Celebrating Tennessee’s great outdoors

Published 8:41 am Wednesday, June 12, 2019

President Trump has designated this month as “Great Outdoors Month” — which will serve as a good opportunity for all Americans to celebrate our nation’s beautiful outdoors.

Enjoying the great outdoors should be especially easy for Tennesseans because our state is home to some of the most beautiful sites in the country, as well as our nation’s most visited national park — the Great Smoky Mountains National Park, which had a record-setting 11.4 million visitors last year.

Documentarian Ken Burns said the national parks are “America’s best idea,” so the Great Smoky Mountains National Park must be “America’s very best idea,” because each year it attracts nearly twice the visitors as the second most visited park.

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One main reason there was such a big increase in attendance last year is the opening of the new section of the Foothills Parkway between Walland and Wears Valley — which is now one of the prettiest drives in America. The scene is so magnificent that it surprises even those of us who have grown up admiring the Smokies. Since the new section of the parkway opened in November, hundreds of thousands of visitors have witnessed firsthand how picturesque the drive really is.

President Trump designating this month as “Great Outdoors Month” is just a small part of what his administration is doing for outdoor recreation. In March, the president signed legislation that permanently reauthorized the Land and Water Conservation Fund (LWCF), which will help ensure Tennessee’s beautiful lands, water resources and recreation areas are protected and preserved for future generations. Over the past 50 years, the LWCF has provided Tennessee a total of $208.5 million for projects such as Rocky Fork, the Walls of Jericho and John Tully State Forest.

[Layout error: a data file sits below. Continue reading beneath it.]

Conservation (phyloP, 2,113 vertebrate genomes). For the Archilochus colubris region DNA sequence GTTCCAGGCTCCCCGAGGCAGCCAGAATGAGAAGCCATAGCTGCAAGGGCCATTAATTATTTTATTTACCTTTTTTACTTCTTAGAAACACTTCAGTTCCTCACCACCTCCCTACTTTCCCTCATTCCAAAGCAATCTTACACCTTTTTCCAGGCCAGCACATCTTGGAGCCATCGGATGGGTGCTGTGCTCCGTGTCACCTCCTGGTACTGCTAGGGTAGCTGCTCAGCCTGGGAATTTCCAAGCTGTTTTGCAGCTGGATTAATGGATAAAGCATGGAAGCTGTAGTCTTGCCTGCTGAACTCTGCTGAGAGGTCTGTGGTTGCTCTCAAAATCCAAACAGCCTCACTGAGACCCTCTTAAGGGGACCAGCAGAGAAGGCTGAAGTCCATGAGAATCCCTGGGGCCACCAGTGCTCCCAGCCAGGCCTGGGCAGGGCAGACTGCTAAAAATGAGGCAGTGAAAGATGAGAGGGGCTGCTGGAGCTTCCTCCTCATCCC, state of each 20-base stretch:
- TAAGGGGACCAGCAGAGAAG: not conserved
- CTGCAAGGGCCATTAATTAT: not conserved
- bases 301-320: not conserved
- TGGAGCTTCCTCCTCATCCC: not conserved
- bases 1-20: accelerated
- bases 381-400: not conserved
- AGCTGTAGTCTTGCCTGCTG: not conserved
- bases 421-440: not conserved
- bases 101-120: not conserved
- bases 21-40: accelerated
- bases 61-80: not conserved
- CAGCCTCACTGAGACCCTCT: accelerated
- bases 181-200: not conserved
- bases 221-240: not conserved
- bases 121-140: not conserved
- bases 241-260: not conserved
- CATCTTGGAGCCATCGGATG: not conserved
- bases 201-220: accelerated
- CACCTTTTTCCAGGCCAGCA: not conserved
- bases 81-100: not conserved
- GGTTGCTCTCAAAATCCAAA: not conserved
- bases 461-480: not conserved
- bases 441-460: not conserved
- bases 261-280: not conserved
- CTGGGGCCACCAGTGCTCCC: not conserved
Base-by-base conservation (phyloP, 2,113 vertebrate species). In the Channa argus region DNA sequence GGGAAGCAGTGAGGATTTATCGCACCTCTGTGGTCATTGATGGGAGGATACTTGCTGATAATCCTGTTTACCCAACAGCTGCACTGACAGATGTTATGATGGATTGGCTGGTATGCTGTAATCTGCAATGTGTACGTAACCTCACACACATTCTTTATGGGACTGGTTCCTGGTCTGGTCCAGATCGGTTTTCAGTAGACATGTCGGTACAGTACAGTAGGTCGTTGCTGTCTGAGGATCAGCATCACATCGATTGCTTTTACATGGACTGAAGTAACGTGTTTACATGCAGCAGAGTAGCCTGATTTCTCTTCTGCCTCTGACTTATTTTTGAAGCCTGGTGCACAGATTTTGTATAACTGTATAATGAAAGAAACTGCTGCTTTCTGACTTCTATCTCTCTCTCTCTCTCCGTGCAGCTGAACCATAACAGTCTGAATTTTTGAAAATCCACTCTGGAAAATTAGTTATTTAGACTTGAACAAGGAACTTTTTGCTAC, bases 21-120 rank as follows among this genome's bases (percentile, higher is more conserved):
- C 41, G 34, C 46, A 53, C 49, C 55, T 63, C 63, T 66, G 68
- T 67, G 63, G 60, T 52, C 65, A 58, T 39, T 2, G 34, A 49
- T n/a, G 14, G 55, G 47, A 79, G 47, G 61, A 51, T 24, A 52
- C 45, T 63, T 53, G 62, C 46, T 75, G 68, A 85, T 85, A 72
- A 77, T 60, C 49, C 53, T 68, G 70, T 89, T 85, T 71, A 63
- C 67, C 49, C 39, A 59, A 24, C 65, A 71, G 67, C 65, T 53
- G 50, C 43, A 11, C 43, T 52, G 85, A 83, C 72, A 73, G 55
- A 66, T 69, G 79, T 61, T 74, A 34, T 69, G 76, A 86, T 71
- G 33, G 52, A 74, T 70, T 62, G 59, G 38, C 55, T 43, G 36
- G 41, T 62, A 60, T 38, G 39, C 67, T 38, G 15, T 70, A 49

Last month, Interior Secretary David Bernhardt told me that passing the Restore Our Parks Act, legislation I introduced that would be the biggest help to our national parks in 50 years, is a top priority of the Trump administration. Today, too many of our national parks are in bad shape, and American families spending their vacations in our national parks are often shocked to find that so many of the roads, picnic areas, trails, campgrounds, and visitor centers are in such bad shape or even closed due to funding shortages.

The Restore Our Parks Act would help solve this problem by cutting in half the maintenance backlog at our national parks so that Americans can fully enjoy them. Growing up outside the Smokies, I had the opportunity to hike and spend time in the mountains, and it is important to me that future generations are able to as well.

As we enjoy our national parks, we should also be grateful for the dedicated employees and volunteers who make the privilege of visiting “America’s best idea” possible.

The employees and volunteers at our parks — who donated over 100,000 hours of service last year at the Great Smoky Mountains National Park —– deserve a lot of credit, and this month is a good opportunity to show them our appreciation by getting outdoors and enjoying the parks and their breathtaking natural beauty.